From the Internet Archive of the press release, which was issued by the Campaign Legal Center, Common Cause, Democracy 21, the League of Women Voters, Public Citizen, and U.S. PIR: (all emphasis mine)
A majority of Senators, for example, voted against the establishment of an Office of Public Integrity for the Senate. The Office was proposed to address the biggest ethics problem facing the institution, the absence of a publicly credible and publicly acceptable system for enforcing the Senate ethics rules.
The defense of the current system by Senate Ethics Committee Chairman George Voinovich (R-Ohio) came down to the public equivalent of "Trust us. We're doing a good job. We just can't tell you what we are doing."
That is not good enough for the American people.
Our organizations will continue to work for the establishment of an independent, impartial Office of Public Integrity in the Senate to help ensure that the Senate ethics rules are enforced.
The Senate lobbying bill also fails to provide any new restrictions on privately-funded travel for Members. The bill also fails to stop Members from treating corporate planes as their own private air force. The bill also fails to stop lobbyists from financing lavish parties for Members. These are all areas of great abuse that will now continue unabated.
The Senate lobbying bill also fails to require disclosure of numerous ways in which lobbyists provide financial help for Members, such as soliciting and bundling campaign contributions for Members, paying for Members' parties, making contributions to foundations and other entities controlled by Members and paying for Members' events, including conferences and retreats.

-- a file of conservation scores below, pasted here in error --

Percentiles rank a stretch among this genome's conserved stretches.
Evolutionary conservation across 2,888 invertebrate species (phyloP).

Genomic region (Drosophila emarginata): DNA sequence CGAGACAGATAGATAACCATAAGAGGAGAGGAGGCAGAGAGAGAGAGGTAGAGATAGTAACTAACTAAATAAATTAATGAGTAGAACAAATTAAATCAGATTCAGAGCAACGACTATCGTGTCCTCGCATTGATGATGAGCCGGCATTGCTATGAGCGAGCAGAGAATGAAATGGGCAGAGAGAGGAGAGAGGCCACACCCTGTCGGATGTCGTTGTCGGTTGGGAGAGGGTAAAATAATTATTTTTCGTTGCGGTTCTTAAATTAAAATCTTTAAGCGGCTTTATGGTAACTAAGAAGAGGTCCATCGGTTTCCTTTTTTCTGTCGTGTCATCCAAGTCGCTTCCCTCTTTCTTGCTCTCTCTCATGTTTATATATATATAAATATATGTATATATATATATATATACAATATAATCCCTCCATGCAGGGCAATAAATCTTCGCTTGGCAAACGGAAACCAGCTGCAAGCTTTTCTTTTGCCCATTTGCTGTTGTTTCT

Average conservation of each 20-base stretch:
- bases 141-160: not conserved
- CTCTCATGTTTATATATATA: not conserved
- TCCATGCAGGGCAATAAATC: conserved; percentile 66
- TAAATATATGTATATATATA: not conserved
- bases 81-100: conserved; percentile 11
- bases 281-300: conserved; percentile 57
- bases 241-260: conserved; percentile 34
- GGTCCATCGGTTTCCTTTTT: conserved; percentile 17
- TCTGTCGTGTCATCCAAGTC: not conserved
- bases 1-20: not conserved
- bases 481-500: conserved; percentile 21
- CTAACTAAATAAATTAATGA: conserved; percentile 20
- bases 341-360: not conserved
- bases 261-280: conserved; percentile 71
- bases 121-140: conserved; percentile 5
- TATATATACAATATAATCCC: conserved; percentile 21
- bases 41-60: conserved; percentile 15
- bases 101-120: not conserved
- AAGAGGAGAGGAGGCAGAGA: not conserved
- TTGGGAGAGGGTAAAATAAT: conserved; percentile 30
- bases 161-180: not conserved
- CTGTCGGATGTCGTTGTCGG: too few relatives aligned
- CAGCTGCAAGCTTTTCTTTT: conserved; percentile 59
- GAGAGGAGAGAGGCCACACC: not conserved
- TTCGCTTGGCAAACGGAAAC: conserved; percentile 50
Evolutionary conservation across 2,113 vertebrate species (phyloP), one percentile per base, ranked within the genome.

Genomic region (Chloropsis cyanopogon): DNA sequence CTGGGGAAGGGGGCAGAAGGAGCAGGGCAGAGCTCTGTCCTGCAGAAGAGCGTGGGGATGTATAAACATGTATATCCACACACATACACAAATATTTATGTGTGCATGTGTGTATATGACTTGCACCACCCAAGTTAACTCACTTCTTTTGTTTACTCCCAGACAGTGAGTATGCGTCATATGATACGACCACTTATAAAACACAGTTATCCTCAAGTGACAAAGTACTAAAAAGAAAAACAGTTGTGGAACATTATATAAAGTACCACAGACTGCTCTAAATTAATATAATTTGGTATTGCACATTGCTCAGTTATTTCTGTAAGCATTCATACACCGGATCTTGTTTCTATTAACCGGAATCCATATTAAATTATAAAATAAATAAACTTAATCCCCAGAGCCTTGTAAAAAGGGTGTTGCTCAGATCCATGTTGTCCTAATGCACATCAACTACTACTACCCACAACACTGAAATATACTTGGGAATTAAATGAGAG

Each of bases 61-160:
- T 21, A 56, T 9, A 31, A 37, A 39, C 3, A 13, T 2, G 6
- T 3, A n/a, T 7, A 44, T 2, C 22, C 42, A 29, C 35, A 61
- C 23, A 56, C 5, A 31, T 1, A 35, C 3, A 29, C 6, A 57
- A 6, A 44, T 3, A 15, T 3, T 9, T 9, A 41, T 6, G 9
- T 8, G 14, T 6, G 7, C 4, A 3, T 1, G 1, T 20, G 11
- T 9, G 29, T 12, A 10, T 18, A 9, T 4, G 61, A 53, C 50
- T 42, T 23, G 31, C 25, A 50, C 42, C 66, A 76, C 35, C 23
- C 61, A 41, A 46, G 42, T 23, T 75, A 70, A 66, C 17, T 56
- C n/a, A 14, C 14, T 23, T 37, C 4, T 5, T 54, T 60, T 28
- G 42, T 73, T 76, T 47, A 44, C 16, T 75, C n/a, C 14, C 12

We recognize that the legislation does make improvements in a number of areas, including a ban of gifts from lobbyists, quarterly reports by lobbyists that are searchable on the Internet, disclosure for the first time of spending on grassroots lobbying activities, and disclosure for the first time of fundraisers held by lobbyists for Members and other federal candidates.
These positive features of the legislation, however, do not compensate for the greater failures of the Senate to address its most important lobbying and ethics problems.
My impression from the press release is that these groups did want this bill to pass despite the gaps in it, simply because it was a step in the right direction. Otherwise, they wouldn't have issued a press release decrying the Senate's failure to act.